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I am wondering about this. This is a sort of follow-up to my last question here:

In the MVC pattern, what has the responsibility for creating the view?

because now I've run into the question of how to deal with multi-threading in this application. For readers who have not read that, the application is a desktop application and built using an MVC-style pattern. The problem that I have is that, initially, I was starting out with it as single-threaded, but it seems that the particular GUI framework that I'm using wants to do things in a multi-threaded manner with one thread per each window displayed. Now this makes some sense, of course, as it lets those windows not interfere with and block each other. However, the problem is that all that UI stuff has to communicate with that common model layer, and it does so through an interface comprised of "services" - see "tereško"'s post on Stack Overflow here:

https://stackoverflow.com/questions/5863870/how-should-a-model-be-structured-in-mvc/5864000#5864000

Basically, the view and controller parts get injected with services through a dependency injection system, and they can then call functions on those to cause changes in the model layer like modifying an open document, for example, or opening new documents, or calls that would get forwarded down to a deeper "persistence layer" such as saving and loading a document from disk storage. The problem, then, is what if something in the model layer implementation creates a conflict when two service functions are called in different UI threads? Moreover, ideally the model layer should not have to change to meet threading needs of a particular UI package, and it should be possible to switch mono and multi-threaded UI packages out with ideally no changes to it. And this all isn't getting to the possibility that the model layer, itself, may spawn work threads.

And the question is, how do you "neatly" design the interface To remedy this, I've come up with the following possible ideas:

  1. Just try to "wing it" - try to be careful about what you call on the model layer where. However, this feels like it will inevitably leak knowledge of the model layer internals to the UI layer.
  2. Make the model layer code "thread safe". The way the program is now, there is already a system of handles that identify which data the user interface wants to mutate, e.g. which open document. So one could simply take care to structure the model layer services so that nothing else gets mutated except what the caller asks for by handle - that is, if it makes two mutator calls with different handles, it can be assured that there will never be a simultaneous access of the same data anywhere in the model layer and it can do whatever it wants insofar as threads are concerned. Basically, each mutator should mutate a well-defined segment of the model, and the UI can rely on that there will be no crossing of those boundaries. However, enforcement of this "feels like" leaking UI knowledge down into the model layer (the opposite of 1), because it wouldn't necessarily get done in the absence of this multi-thread UI,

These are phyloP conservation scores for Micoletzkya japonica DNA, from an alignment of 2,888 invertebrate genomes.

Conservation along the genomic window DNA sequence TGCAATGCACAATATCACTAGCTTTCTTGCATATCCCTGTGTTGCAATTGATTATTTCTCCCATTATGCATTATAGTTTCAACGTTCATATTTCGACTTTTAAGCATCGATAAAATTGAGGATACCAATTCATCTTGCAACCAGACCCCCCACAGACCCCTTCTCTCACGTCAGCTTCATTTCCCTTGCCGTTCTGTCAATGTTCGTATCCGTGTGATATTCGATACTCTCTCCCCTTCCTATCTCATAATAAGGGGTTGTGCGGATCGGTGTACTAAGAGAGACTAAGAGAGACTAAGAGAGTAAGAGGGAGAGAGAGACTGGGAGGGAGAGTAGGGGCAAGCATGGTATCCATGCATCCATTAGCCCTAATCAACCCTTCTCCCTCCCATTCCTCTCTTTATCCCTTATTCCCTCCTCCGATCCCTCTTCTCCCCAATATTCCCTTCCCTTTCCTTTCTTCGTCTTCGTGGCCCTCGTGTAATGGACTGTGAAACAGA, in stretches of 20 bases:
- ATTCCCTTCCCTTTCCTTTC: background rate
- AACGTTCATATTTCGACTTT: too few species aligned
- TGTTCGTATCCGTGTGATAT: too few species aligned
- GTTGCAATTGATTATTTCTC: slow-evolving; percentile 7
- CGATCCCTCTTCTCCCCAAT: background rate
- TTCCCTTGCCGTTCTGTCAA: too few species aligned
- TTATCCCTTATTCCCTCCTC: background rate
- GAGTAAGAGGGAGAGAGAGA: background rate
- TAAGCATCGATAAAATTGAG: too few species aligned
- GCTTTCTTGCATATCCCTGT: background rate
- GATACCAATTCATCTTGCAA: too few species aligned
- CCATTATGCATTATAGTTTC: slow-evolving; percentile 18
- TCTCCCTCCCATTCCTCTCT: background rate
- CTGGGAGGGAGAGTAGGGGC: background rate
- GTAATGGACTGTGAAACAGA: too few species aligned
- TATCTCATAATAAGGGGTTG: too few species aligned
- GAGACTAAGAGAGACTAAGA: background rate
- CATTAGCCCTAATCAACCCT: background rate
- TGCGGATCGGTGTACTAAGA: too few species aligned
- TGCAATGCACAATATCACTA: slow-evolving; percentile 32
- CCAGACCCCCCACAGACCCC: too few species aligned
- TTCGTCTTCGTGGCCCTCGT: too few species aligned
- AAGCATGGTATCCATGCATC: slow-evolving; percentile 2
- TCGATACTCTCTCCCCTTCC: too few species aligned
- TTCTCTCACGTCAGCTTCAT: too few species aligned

3. Disconnect the two with some kind of separate "glue" interface. The model layer runs and has control over its own threads. All service methods are async: they accept a callback to get a result, instead of a return value. Likewise, the UI layer controls its threads. This would seem the neatest approach, but means redesigning the interface of the service layer. Again we end up leaking knowledge that threading is a concern "somewhere", at least.

What do you suggest? Is it best to just "eat it" and accept that there must be a leakage? I've seen a number of posts talking about how that this type of thing is in general not something that lends itself ideally to abstraction. What I am just interested in is understanding how that "good design" principles here like loose coupling apply or do not apply in this situation. I could obviously implement any one of the above options, but I want to know what "good practice" is.

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  • Which GUI framework are you using? In some frameworks you don't have to worry about the multithreading aspects of your application because they get taken care for you. – Sebastian Sotto Dec 13 '20 at 20:40
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Firstly, I feel that if you expect conflicts to arise from multi-threading inside the model of your MVC, then your model is probably bloated with business rules and application layer is bleeding into presentation layer.

Granted, MVC is a notoriously ill-defined pattern, causing a lot of different interpretations to spawn.

I subscribe to the idea, that MVC is a UI-pattern, so it should concern itself with UI needs only. By which I mean the model should br shaped around the kind of data and functionality you need your UI to provide.

If that is the case, then I struggle to see how multi-threading can cause an issue here: these models are only there to serve UI and any logic that could result in conflicts should be in application layer or in data-access layer.

These two layers should indeed be built to handle multiple threads, specifically to support several clients.

The only kind of conflict you should expect from your model is consistency of different elements/windows/widgets using the same data. There are some ways to handle this, but these depend on your stack. I suggest looking into Observer Synchronization or even a possibility of a full-blown event system, to automatically update your views when a change occurs.

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    I just realized this question was based on a misunderstanding of the widget framework I was using :D so it's no longer relevant. – The_Sympathizer Jan 12 at 8:36

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